“That’s because one of the greatest gifts I can give my children is to love their mother really well, practically modelling what that looks like to my kids. That gives them an example, and learnings they can refer to in the future – observations regarding the stable family unit and so many other sociological benefits.”
In fact, a desire for the balance he’s just spoken of in his own life was the main reason Peter ultimately left his eight-year army career in 2006.
Jessica was expecting their first son, Timothy, and Peter didn’t want to go overseas for six months, leaving his family behind.
So, it was quite literally time to dive into something new – Peter became general manager at Huntly-based commercial diver training school Subsea Training Centre.
The importance of balance though was again brought to the fore in 2011 – and Peter faced a question.
“Timothy said to me, “…Dad, when can it just be you and Mum and Samuel – our second oldest? When can we be a family again?
“Talk about a wake up call. The very reason I left the army five years prior was to be present for my family.”
While at the dive school, Peter had also been studying theology part time – though Timothy’s words resonated with him. So, after prayerful consideration, he left the dive school to study theology full-time.
It’s a nice transition in our chat – studying – or perhaps, more appropriately, learning is an area in which Peter is hugely passionate.
Having previously completed a Bachelor’s Degree in business while still training in the army, after the dive school, Peter completed a graduate diploma in theology through Laidlaw College – followed by his Masters Degree in practical theology through Otago University in 2013.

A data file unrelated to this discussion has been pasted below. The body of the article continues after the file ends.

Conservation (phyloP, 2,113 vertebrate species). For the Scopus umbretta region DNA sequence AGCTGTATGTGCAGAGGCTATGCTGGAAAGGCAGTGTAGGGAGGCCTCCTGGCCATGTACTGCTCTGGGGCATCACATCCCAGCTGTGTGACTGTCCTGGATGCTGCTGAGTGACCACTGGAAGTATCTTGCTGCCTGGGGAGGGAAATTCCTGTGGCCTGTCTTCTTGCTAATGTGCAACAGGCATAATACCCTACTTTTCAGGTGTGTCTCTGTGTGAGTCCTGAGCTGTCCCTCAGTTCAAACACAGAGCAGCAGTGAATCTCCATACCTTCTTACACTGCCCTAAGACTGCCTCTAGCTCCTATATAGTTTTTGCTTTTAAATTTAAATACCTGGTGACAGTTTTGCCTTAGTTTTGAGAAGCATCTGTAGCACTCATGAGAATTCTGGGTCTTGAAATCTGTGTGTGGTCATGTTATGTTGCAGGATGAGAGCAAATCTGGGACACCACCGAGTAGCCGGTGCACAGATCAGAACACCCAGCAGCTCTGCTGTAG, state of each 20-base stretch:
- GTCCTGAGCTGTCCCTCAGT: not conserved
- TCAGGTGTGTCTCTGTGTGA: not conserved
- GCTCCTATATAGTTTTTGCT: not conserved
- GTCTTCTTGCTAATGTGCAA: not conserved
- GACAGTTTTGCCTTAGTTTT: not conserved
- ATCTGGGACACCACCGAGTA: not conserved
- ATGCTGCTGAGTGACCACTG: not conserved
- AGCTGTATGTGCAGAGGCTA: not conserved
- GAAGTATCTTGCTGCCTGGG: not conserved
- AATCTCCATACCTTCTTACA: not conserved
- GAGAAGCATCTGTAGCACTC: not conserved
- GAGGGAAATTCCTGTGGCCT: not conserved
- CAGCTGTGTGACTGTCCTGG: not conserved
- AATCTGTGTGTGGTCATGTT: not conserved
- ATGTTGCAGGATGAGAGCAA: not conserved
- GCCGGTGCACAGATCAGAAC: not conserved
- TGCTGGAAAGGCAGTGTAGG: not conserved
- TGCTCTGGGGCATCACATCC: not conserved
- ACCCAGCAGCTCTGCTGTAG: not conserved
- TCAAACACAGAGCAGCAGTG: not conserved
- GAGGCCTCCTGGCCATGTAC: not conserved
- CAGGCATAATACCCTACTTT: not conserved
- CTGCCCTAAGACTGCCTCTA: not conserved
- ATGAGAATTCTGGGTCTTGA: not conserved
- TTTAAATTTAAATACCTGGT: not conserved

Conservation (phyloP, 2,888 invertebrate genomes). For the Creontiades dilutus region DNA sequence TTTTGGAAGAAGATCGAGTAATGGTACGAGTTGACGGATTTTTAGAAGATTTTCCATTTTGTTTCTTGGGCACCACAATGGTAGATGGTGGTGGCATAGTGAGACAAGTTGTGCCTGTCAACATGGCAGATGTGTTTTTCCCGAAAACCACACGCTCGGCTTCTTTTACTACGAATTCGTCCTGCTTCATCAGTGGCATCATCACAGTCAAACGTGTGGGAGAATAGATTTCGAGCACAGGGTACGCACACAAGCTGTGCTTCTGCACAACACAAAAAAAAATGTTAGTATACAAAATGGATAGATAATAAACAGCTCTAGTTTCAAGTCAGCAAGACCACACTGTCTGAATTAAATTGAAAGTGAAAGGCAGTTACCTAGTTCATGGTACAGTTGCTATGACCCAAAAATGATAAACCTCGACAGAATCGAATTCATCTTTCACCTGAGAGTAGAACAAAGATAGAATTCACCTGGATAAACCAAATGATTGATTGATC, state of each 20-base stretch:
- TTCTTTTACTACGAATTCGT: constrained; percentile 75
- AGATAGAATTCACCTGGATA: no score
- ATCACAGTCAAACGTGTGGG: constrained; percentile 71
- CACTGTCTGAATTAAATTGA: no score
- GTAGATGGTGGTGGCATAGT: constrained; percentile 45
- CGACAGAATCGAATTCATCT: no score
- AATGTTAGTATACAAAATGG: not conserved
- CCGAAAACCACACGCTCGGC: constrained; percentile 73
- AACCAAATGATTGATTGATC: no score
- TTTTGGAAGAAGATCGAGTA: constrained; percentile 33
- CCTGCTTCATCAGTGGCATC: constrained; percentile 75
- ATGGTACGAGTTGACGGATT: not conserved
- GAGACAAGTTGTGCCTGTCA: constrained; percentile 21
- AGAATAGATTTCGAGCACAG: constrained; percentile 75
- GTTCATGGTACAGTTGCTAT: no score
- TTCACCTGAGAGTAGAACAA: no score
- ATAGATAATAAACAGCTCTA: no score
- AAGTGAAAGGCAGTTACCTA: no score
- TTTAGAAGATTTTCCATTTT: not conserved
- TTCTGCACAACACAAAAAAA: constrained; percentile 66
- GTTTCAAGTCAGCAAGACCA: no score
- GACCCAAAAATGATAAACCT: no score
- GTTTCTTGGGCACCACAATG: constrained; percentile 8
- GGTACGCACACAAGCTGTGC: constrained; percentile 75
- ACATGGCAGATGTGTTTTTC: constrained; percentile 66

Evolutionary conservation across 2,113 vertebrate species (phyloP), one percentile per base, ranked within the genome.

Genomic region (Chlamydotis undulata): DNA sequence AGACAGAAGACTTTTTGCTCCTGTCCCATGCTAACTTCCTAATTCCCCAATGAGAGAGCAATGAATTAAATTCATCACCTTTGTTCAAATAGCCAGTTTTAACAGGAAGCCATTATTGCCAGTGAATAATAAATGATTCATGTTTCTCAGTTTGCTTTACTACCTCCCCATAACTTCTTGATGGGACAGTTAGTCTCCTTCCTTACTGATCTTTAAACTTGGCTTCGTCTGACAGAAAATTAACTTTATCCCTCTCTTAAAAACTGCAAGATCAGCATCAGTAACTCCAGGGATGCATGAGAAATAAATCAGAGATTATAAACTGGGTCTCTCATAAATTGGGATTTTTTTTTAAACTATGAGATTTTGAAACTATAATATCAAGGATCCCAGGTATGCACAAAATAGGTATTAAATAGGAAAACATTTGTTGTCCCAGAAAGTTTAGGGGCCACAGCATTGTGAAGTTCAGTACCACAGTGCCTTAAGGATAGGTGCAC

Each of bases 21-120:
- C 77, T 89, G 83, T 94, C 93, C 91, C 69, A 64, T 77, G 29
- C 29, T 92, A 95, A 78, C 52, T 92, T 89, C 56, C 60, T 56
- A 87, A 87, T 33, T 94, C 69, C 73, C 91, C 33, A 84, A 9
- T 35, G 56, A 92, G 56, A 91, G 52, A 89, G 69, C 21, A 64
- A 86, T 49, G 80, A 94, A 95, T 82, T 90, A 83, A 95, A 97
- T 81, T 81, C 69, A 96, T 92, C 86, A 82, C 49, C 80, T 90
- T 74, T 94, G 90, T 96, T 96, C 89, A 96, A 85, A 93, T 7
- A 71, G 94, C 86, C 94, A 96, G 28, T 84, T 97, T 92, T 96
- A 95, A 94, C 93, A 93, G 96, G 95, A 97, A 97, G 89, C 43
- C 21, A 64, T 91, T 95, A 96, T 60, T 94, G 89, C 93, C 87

At least in part, Peter’s previously mentioned desire to be present in family life may have informed the topic of his Master’s research – The Impact of Fatherlessness on The Way One relates to God as Father.
As part of his Masters, Peter surveyed about 500 people in churches – asking how they perceived both their father and God.
“One sad finding I discovered – which I’d suspected was there – was that some respondents who displayed characteristics of being ‘fatherless’ actually did have their dad around. Those respondents were Pastor’s children who told me, “…Dad was there for everyone else, but not me…”
“It’s a reminder that sometimes there are plenty of ‘good’ things to do – but those aren’t always the right things. Sometimes, we have to say no to some ‘good’ things’ to do the really important things,” Peter says.
“It’s so easy to get ‘busy’ doing God’s work, but forget Him in the process. Let’s be intentional about keeping our hearts Christ-focussed despite the inherent ‘busyness’ of life.
Upon completing his Masters, Peter briefly lectured at Vision College, before the Lord brought “one of the hardest, but absolutely coolest” things they’ve done as a family across their path. They were given the opportunity to serve in a short term missions role in rural Papua New Guinea, where Peter was facilities manager at Kapuna Hospital.